By Linda S. Wallace
Dear Cultural Coach:
I am one of four biracial children in my family. My grandfather and I were doing an essay on the state of Black youths in America. I brought the question to my grandfather, “Where do I fit in?” My grandfather’s reaction was, “What do you mean?” I explained that I am neither Black nor white. Then he asked me how I felt, and I said, “At school, for example, when I hang out with the Blacks, then the Black girls see me as a Black girl. But when I hang out with the white girls, some Black girls see me as a white girl.” In my family on my mom’s side, my grandfather does not claim me.”
In between two worlds
Dear In Between:
You belong to the cultural communities of both your mother and your father.
It is unfortunate that some of your relatives won’t claim you because you are biracial. Please don’t let their beliefs define you. Don’t ever give anyone the power to change the way you feel about yourself.
Every so often in life, you will cross paths with individuals who are prejudiced or just mean. It is important to learn how to repel these statements so that you can hold on to self-confidence and pride.
Let’s suppose that a classmate walks up to you one day and says, “You are a duck.” How might you feel? Well, you probably will think that is a pretty funny thing to say. “Hey, I am a girl, not a duck, thank you,” you might say with a chuckle. You are not likely to worry about that comment because, in your heart, you know the person was way off base.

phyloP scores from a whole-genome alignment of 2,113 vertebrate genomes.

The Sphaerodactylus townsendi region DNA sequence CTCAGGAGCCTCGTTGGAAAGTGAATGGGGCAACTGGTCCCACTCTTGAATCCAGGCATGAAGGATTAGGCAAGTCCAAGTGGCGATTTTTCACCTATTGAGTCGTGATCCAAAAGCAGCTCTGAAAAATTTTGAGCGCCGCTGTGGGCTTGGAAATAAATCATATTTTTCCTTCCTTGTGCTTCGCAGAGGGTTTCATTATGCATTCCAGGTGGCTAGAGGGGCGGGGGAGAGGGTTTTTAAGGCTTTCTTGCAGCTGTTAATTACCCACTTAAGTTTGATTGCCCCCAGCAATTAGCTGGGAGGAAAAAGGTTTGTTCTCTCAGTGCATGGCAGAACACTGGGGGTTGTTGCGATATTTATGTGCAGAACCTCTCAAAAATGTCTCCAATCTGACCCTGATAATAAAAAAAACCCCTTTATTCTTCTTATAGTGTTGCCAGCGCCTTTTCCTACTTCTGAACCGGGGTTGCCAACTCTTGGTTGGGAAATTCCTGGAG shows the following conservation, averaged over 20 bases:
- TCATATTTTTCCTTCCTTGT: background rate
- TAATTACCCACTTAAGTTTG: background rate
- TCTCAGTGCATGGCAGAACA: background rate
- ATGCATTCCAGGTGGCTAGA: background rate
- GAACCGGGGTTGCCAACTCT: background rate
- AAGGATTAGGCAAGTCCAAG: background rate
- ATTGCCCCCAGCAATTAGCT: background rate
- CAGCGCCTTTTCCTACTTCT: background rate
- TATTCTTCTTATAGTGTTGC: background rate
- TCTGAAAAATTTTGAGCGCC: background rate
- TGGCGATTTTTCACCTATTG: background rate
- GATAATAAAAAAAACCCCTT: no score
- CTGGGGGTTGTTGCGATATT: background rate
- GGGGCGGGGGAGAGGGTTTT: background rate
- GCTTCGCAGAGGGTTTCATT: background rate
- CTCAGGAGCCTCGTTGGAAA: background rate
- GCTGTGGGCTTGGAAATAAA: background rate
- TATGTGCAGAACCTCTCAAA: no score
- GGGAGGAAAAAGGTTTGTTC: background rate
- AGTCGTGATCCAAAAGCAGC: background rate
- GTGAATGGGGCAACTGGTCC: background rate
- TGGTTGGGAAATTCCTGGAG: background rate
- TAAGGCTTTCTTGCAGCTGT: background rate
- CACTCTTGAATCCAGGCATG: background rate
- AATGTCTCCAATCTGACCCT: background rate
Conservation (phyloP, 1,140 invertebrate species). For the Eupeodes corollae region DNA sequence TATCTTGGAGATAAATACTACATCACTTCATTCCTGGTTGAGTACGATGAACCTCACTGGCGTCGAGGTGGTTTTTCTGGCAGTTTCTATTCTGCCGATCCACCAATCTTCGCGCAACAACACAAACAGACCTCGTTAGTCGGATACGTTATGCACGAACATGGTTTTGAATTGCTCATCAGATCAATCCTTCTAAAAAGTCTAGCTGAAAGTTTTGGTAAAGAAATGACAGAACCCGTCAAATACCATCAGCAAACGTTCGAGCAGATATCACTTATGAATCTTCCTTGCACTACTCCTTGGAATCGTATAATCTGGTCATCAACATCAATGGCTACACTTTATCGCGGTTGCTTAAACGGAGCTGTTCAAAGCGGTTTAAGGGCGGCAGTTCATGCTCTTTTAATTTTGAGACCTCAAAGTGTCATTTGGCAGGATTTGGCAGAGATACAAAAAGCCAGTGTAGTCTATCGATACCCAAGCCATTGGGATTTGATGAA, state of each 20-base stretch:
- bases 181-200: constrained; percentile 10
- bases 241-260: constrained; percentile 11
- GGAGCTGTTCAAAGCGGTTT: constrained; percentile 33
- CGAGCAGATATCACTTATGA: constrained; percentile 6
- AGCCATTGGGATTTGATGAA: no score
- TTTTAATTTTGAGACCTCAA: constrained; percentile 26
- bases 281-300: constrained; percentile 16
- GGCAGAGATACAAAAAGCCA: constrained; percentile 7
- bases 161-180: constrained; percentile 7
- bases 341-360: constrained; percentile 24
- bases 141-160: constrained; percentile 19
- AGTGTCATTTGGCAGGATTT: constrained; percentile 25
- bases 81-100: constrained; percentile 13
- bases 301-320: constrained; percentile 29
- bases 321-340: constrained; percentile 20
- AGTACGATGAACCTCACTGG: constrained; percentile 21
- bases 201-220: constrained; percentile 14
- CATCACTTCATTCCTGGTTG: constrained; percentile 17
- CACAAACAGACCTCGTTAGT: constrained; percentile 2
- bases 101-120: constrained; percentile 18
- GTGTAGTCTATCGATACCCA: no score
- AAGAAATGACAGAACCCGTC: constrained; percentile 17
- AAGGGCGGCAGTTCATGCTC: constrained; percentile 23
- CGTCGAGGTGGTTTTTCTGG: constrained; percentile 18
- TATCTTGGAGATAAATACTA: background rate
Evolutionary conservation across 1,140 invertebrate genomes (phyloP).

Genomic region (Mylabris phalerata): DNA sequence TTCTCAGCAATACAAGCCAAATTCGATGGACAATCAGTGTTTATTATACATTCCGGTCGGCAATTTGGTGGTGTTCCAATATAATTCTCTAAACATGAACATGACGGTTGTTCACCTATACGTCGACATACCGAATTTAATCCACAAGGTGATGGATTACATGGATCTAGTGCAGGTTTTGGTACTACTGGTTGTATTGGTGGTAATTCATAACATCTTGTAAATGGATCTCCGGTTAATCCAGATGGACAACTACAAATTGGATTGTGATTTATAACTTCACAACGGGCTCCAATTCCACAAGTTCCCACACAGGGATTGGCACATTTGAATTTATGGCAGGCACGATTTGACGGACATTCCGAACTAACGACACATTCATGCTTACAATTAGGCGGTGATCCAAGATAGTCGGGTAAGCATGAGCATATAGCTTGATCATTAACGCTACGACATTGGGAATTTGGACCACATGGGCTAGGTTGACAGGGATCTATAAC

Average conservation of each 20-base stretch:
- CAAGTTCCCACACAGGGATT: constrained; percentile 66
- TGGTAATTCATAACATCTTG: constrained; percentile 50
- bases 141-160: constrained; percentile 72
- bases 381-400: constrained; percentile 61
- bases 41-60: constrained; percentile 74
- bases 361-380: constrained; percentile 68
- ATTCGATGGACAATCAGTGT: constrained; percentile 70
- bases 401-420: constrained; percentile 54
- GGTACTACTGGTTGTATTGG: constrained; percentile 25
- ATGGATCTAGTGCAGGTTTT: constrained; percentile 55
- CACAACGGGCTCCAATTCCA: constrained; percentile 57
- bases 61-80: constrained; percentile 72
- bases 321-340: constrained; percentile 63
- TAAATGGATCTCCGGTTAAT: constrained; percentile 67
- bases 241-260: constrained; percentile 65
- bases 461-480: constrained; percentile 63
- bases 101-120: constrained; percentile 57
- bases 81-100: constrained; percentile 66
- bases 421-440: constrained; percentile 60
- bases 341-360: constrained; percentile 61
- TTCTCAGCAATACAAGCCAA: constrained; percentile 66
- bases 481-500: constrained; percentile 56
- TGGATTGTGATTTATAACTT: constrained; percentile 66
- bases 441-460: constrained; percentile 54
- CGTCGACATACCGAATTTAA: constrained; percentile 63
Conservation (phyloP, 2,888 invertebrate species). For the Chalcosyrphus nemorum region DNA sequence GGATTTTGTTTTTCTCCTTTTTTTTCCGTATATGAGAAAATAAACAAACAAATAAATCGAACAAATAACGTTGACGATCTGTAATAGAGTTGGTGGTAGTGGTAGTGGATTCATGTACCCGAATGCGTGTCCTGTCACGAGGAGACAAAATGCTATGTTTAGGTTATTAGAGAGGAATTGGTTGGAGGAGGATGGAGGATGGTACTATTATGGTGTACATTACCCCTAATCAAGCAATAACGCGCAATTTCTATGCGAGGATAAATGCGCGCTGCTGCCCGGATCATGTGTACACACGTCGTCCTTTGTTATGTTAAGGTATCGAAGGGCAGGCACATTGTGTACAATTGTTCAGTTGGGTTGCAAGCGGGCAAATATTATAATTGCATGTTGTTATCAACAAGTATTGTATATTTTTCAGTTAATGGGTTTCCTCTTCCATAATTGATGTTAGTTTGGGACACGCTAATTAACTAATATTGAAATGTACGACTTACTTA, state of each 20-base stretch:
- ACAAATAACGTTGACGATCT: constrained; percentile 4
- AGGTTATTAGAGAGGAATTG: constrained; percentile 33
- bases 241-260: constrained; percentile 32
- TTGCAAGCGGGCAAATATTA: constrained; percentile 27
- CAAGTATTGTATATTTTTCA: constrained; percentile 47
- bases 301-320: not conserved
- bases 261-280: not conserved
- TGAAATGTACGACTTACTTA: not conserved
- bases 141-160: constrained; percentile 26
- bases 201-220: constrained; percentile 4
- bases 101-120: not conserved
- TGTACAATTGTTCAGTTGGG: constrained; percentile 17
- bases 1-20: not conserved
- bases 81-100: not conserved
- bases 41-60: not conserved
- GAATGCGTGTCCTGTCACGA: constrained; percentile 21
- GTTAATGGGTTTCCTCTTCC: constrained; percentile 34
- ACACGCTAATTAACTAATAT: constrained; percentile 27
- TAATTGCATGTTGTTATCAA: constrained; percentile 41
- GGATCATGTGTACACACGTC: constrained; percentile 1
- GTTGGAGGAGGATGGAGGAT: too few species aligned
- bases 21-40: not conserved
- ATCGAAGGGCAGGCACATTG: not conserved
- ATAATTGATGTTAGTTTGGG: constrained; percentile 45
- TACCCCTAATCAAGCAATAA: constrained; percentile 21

If people ever try to tell you that your race makes you inferior, respond the same as you would to some poor soul who thinks you are a duck: Wow, that is one confused person! Remember that racist language tells us more about the person speaking than the people being discussed. Racists build themselves up by tearing others down. That tactic limits their personal growth and their future.
When life places us in difficult or uncomfortable situations, we get to choose how to respond. Will we be a peacemaker or a fighter? Will we be a leader or a divider?
Practice defensive strategies by learning how to take the sting out of insults or cruel remarks. Biracial and multiracial children are destined to play an important role in the development of our modern-day American family. As the offspring of two cultural groups that are prone to argue and bicker, you have a wider circle of influence than most of us. Use it wisely. Adults in two racial communities support you, love you and protect your dreams.
The next time someone teases you about your skin color, I want you to say, “I am the ladder over the wall of racial distrust.”
Then claim your place in history.
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